Another MD&A Known Trend Disclosure and Materiality Lesson

In our workshop discussions dealing with MD&A the disclosure of “known trends” is always a complex topic.  The idea of disclosing something that isn’t hurting your business currently but might hurt it in future periods is rarely easy to deal with.  Regulation S-K Item 303 makes this a requirement though if it meets a “reasonably likely” probability threshold:

(3) Results of operations.


(ii) Describe any known trends or uncertainties that have had or that the registrant reasonably expects will have a material favorable or unfavorable impact on net sales or revenues or income from continuing operations. If the registrant knows of events that will cause a material change in the relationship between costs and revenues (such as known future increases in costs of labor or materials or price increases or inventory adjustments), the change in the relationship shall be disclosed.

This clearly forward-looking disclosure means that if a company knows of something that is “reasonably likely” to have an impact on the company in the future it should be disclosed to shareholders.  Problems with this requirement almost always come to light when a company makes an announcement that surprises shareholders and it results in a drop in stock price. This was exactly the case in August 2014, when SeaWorld filed their earnings release Form 8-Kfor the second quarter of 2014.  Tucked away in the discussion was this sentence:

“In addition, the Company believes attendance in the quarter was impacted by demand pressures related to recent media attention surrounding proposed legislation in the state of California.”

When this announcement was made, SeaWorld’s stock price fell from $28.15 to $18.90.  This 33% fall in stock price decreased SeaWorld’s market capitalization by approximately $830 million.  The issue beneath this disclosure was the movie “Blackfish” and how the film had affected SeaWorld’s business.

Two major questions arise from such an announcement:

When did SeaWorld’s management know they had a problem?

Should SeaWorld’s management have known the problem was material?

On September 18, 2018, the SEC announced in a press releasethat the company and two of its officers had settled fraud charges for misleading investors about the impact of the documentary on the company’s business.

Interestingly, as is true for almost all of these kinds of known trend cases, there was no involvement of the actual financial statements.  The basis for the case was that forward-looking information that should have been included in the MD&A was withheld from investors.

As you can read in the complaint concerning the company and its former CEO,the SEC enumerates the issues that underlie the enforcement. Over a fairly lengthy period of time the company dealt with the impact of the film on its business by surveying customers and using other resources.  It is clear that the company knew the film was having an impact.  The company’s data showed that customers were affected by the film.  Management, however, asserted in public forums that the film had not affected attendance.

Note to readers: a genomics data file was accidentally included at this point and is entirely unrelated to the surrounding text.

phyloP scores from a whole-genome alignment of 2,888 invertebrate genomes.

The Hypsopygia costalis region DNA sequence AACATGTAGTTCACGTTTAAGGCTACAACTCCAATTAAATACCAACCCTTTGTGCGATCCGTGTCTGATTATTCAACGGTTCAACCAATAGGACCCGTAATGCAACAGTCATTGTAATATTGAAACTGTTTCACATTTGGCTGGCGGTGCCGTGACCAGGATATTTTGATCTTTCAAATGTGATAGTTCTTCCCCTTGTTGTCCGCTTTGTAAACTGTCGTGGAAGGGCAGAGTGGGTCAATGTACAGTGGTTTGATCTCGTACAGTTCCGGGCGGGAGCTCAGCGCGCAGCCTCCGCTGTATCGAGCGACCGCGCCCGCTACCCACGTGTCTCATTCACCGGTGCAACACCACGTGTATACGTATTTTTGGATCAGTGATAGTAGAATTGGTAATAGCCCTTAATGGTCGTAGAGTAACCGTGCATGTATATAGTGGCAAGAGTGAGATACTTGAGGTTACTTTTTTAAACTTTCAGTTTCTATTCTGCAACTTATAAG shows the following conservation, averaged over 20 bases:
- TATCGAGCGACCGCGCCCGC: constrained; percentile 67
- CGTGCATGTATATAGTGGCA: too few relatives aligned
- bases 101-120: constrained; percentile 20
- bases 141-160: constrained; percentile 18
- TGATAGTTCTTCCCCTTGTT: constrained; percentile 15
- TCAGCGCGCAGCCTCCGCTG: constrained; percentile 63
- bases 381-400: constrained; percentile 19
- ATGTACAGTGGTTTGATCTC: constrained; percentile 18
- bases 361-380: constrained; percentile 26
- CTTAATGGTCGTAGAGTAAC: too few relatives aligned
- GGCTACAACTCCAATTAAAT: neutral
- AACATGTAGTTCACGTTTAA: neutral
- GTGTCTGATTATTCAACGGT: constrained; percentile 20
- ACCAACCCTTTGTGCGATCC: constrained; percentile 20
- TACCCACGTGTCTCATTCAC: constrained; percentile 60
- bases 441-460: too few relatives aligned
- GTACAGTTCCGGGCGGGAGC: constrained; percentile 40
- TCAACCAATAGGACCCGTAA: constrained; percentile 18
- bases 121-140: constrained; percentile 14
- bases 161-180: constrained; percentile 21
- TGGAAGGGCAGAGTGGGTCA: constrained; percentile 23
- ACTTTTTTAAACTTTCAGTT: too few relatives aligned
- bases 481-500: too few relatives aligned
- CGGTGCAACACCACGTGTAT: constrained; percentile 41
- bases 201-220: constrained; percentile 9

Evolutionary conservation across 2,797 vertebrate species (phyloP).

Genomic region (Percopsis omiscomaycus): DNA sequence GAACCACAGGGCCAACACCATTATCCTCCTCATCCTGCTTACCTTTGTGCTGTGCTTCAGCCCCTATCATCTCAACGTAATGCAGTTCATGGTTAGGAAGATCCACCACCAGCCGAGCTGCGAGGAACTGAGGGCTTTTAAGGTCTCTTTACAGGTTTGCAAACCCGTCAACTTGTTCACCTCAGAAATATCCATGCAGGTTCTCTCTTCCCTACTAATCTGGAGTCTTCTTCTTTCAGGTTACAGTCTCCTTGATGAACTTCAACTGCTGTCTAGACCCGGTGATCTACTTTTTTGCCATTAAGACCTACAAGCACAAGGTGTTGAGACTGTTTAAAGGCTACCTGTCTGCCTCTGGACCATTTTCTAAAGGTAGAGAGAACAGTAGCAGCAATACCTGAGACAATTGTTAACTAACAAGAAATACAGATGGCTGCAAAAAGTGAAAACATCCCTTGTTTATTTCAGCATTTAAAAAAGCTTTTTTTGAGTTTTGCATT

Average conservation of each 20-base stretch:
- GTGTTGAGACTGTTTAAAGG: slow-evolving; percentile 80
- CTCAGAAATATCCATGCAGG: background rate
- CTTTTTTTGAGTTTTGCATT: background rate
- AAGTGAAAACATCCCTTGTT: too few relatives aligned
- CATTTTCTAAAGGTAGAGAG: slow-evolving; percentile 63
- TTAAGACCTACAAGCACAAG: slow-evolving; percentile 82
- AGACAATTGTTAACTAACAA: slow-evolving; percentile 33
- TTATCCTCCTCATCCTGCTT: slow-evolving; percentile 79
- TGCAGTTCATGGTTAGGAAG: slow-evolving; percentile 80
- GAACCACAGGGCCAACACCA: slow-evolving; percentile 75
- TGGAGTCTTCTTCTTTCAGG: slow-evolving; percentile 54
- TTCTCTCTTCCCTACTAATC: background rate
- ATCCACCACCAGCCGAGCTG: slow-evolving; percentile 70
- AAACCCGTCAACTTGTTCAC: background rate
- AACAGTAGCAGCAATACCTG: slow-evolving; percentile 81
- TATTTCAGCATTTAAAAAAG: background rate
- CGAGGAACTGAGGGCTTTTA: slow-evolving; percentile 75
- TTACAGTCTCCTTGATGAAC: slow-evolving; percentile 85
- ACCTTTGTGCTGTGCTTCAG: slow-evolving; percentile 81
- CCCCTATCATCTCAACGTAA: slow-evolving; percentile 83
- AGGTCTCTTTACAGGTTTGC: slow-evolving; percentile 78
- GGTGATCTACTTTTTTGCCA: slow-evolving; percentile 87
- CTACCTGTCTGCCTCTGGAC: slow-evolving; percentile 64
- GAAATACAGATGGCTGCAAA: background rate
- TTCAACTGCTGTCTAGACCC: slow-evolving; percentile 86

In the complaint (paragraph 37) the SEC makes this important point:

  1. Securities Act Regulation S-K, Item 303(a)(3)(ii) (“SK-303”) requires issuers, such as SeaWorld, to disclose “any known trends or uncertainties that have had or that the registrant reasonably expects will have a material favorable or unfavorable impact on net sales or revenues from continuing operations.”Despite the above events indicating that Blackfish either was affecting or would affect SeaWorld’s financial performance, SeaWorld never conducted an evaluation of Blackfish’s potential impact on SeaWorld’s operational results, or made any disclosure regarding the known trends or uncertainties associated with Blackfish under SK-303 in connection with the filing of its FY 2013 Form 10-K on March 21, 2014, or its Q1 2014 Form 10-Q on May 15, 2014.

The complaint, starting at paragraph 11, also includes discussion of why management should have known the information was material, including this interesting observation related to the impact of a news article early in the series of events:

  1. On August 28, 2013, an article in the financial press suggested that, despite SeaWorld’s denial, there might have been a link between Blackfish and SeaWorld’s declining attendance. Immediately following the article, SeaWorld’s share price dropped by five percent (5%). The Defendants should have known that the Blackfish effect, if and when such occurred, would be material to investors.

At the time of this article management was still asserting there was no impact from the movie.

The company and the CEO paid fines totaling more than $5 million.  Another important aspect of the case is that the CEO actually sold stock during the period when the company knew there was a “Blackfish effect.”

As always, your thoughts and comments are welcome!

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